4. Muhammad Ali vs. Joe Frazier III: Just as Dundee was the psychological stabilizer that helped Ali prevail over Clay, he was the buttress that kept Ali going through the hell of the Thrilla in Manilla. Dundee was the man who knew that if Ali was hurting, Frazier was hurting worse. If it hadn’t been for Dundee fanning the flames of Ali’s will to win, the results of this classic bout might very well have been reversed. People mostly remember trainer Eddie Futch throwing in the towel and saving Frazier, and forget that Dundee helped his man to victory by doing exactly the opposite.

5. Cassius Clay vs. Henry Cooper:
For years the British would exult over how “‘Enry’s Hammer” of a left hook nearly knocked out the great Ali in 1963. Stories abound of Dundee pouring ice into Ali”s shorts or giving him smelling salts, but what is known for certain is that Ali’s trainer exaggerated a tear in one of Ali’s glove, creating confusion and a 65-second delay that clinched Ali’s recovery.

6. Jimmy Ellis vs. Jerry Quarry:
In another display of excellent preparation and a masterful game plan, Dundee led Jimmy Ellis to a win and half the heavyweight title over Jerry Quarry. Ellis was a speedy boxer, and in Quarry he was fighting a well-rounded boxer-puncher of equal size. I have a hard time seeing Ellis surviving Quarry’s mixture of skill and power without the assistance of Dundee, and without that win Ellis would never have won the world title.

7. Muhammed Ali vs. George Foreman: Legend has it that Dundee loosened the ropes of that Kinshasa, Zaire ring before the legendary Rumble in the Jungle. Reports conflict as to whether Dundee actually did that, and it is unclear if there was a “Rope a Dope” strategy going into the fight or if it was partially or completely improvised on the spot. For those reasons, Ali’s shocking win cannot rank higher, because it is far from certain how important Dundee was in making it happen. Even so, Dundee was the man who brought Ali up to the condition that could absorb Foreman’s fury, and might very well have been the only man in Ali’s corner who thought they could beat Foreman, the undefeated human wrecking ball.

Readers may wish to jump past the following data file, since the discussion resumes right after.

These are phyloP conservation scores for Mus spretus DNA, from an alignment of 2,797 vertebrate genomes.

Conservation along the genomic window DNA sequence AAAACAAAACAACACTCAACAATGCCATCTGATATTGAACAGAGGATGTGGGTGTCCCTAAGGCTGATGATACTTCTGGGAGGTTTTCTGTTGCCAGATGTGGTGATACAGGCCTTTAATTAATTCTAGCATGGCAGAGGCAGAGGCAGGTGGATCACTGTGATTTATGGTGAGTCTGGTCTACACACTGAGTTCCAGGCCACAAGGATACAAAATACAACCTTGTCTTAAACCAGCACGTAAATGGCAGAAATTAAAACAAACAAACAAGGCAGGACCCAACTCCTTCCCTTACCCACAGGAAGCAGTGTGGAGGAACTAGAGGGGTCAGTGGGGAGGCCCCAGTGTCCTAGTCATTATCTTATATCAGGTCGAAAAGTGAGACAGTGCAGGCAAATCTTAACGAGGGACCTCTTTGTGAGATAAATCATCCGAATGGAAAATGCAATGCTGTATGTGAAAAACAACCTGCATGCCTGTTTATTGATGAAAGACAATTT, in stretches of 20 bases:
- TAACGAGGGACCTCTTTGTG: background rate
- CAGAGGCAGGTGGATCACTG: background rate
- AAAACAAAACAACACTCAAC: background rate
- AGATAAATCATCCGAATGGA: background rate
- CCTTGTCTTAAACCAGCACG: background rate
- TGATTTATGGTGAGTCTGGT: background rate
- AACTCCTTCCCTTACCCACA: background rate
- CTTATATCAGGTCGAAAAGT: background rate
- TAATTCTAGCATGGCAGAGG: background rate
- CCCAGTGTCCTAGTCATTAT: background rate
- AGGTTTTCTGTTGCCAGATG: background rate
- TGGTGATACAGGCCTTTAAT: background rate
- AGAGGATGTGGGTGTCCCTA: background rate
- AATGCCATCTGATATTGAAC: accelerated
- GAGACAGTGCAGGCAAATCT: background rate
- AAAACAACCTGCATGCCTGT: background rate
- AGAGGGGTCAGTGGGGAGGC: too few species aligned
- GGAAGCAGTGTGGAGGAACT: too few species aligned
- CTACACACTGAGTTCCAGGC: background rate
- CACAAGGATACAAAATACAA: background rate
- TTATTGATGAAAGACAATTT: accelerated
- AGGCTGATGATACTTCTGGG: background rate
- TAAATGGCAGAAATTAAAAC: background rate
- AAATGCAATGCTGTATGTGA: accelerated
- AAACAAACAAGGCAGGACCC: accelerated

8. Ray Leonard vs. Tommy Hearns I: Leonard won this fight largely on his own, wisely turning puncher rather than trying to out-box Hearns. That wasn’t Dundee’s idea, but he did send Leonard back out with the famous warning that he was “blowing it.” That propelled Leonard to a rally and a 14th round TKO of Hearns.

9. Carmen Basilio vs. Sugar Ray Robinson I: Basilio was Angelo Dundee’s first charge to achieve a world championship, and he did it by defeating the greatest of all time, Sugar Ray Robinson. By 1957, Robinson was aging, but still had a deep toolbox and had grown into a full middleweight, while Basilio was under-sized and coming up from a stint as two-time World Welterweight Champion. It was Basilio’s career-best performance, and it’s hard to see him sustaining so much pressure in the face of Robinson’s deadly punching prowess without Dundee’s insight and in-corner support. Without Dundee, I doubt Basilio ever would have won the World Middleweight Title.

10. George Foreman vs. Evander Holyfield: Dundee’s man lost this fight, but even as a loss it cemented Foreman’s claim to being a serious contender. Holyfield tore Big George up and staggered him badly on more than one occasion. The reasons Foreman survived this fight are the same as why he was able to beat Michael Moorer — the cross-armed guard and sheer conditioning — both of which have Dundee’s fingerprints all over them.